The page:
Relapse will likely be a part of early recovery for most addicts. This is like learning to ride a bicycle. While some riders will be very cautious and not fall off the bike, most will have a crash or two while they are developing skills for staying upright and riding easily. Family and friends who understand recovery are helpful, but most often they have been so negatively impacted by the addict’s behavior that they are not able to be supportive. Most of time, family members have their own feelings and issues around the addiction as well. Family programs are very useful for those who have an addict in early recovery. Knowing how and when to provide support and when to stand firm are difficult navigating tools family members need to learn. Ongoing support for early recovery is essential for addiction treatment. Those who know and understand both the addiction and the recovery processes are your best bet when you are looking for help with getting treatment for a possible addiction.

 

Kelly McClanahan has an MSW in clinical social work and a CATC IV in addictions counseling. She teaches meditation and mindfulness, specializing in addiction and trauma. She also leads workshops and seminars on treatment of addictive disorders and stress reduction.

Prescription Painkiller Labels Are Changing

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prescription-labelsProven addictive opioid pain medications—such as oxycontin, morphine, and fentanyl—prescribed for their long-term effects on managing pain are being relabeled due to their high risk for abuse, dependence and overdose. This new FDA ruling targets specific drugs in an attempt to curb abuse and addiction will take affect by the end of this year. These new label regulations also serve to remind physicians of the dangers prescribing these medications to patients who suffer from low to moderate pain or short-term pain.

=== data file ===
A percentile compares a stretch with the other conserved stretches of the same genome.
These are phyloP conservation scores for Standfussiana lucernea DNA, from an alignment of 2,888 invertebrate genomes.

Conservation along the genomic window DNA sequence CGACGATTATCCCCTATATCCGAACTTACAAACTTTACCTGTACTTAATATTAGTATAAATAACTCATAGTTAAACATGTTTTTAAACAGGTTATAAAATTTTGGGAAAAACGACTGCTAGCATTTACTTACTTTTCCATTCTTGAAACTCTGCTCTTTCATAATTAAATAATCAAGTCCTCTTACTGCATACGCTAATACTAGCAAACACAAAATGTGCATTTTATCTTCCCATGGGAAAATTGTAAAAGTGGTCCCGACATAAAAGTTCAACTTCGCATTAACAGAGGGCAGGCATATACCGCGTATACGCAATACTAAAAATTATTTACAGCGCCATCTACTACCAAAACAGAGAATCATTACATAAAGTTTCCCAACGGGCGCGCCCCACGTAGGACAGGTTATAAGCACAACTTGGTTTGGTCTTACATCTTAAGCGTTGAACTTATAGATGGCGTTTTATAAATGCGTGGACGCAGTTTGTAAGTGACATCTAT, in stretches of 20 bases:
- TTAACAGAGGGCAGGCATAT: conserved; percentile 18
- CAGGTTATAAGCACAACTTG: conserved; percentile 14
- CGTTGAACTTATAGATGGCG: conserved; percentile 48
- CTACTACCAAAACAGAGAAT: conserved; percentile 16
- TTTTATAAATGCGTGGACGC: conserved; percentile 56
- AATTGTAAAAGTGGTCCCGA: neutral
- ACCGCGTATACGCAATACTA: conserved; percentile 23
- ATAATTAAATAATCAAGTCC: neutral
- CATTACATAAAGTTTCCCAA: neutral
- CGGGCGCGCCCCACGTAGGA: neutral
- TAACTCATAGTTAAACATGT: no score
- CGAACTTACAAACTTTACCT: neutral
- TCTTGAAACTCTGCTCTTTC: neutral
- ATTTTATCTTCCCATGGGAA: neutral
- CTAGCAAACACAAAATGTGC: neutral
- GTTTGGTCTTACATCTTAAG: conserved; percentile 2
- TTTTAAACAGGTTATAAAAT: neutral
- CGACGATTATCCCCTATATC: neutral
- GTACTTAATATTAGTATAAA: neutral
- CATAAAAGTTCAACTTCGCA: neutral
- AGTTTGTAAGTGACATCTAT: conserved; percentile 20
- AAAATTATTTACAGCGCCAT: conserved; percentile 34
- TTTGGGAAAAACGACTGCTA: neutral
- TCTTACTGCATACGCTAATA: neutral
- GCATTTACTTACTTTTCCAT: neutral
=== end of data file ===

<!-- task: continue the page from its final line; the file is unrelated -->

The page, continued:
How the New Labels Are Different

Current language on these prescriptions indicate usage for moderate to severe pain. The change in prescription labels will indicate use for only those patients who need treatment of long-term, severe and chronic pain. This will reduce the number of patients being treated with these medications, which were originally developed for treatment of cancer and other end-stage diseases where dependence and/or overdose issues were not concerns.

In the past, trying to regulating prescriptive use of long-acting painkillers has had little effect on the numbers of addicts who have either abused or overdosed on these medications. Physicians continued to prescribe these analgesic painkillers and they continued to contribute to the overdose deaths of increasing numbers of patients. Research indicates that the rate of overdose in women by prescription painkillers from 1999 to 2010 rose over 400% from the previous period, to over 48,000 deaths. Men overdosed during this same period at a rate of 265% and still rank higher than women.

New label changes should reduce the number of oxycontin prescriptions. Meanwhile, further educating physicians who treat chronic pain is important. Those who abuse painkillers are inclined to experience pain differently than others. Some have used analgesics for years to mask emotional pain and are addicted to the medication for day-to-day existence. These persons may have physical injuries that indicate need for medications, but cannot separate symptoms of pain from withdrawal symptoms. Professionals in treatment for pain medication addiction can provide treatment and education to both the addicted and their physicians, who may not recognize symptoms of addiction.

This attempt by the FDA to control the growing problems of pain management and addiction to prescription painkillers is one step that may assist in that process. However, the problem has many facets to be considered; and many facets of solution will need to be employed. Use and abuse of prescription painkillers is going to be an issue to address at many levels.

Kelly McClanahan has an MSW in clinical social work, with a specialization in substance abuse treatment. Having worked in this field for over 20 years, she is currently working on her certification as an addictions’ counselor.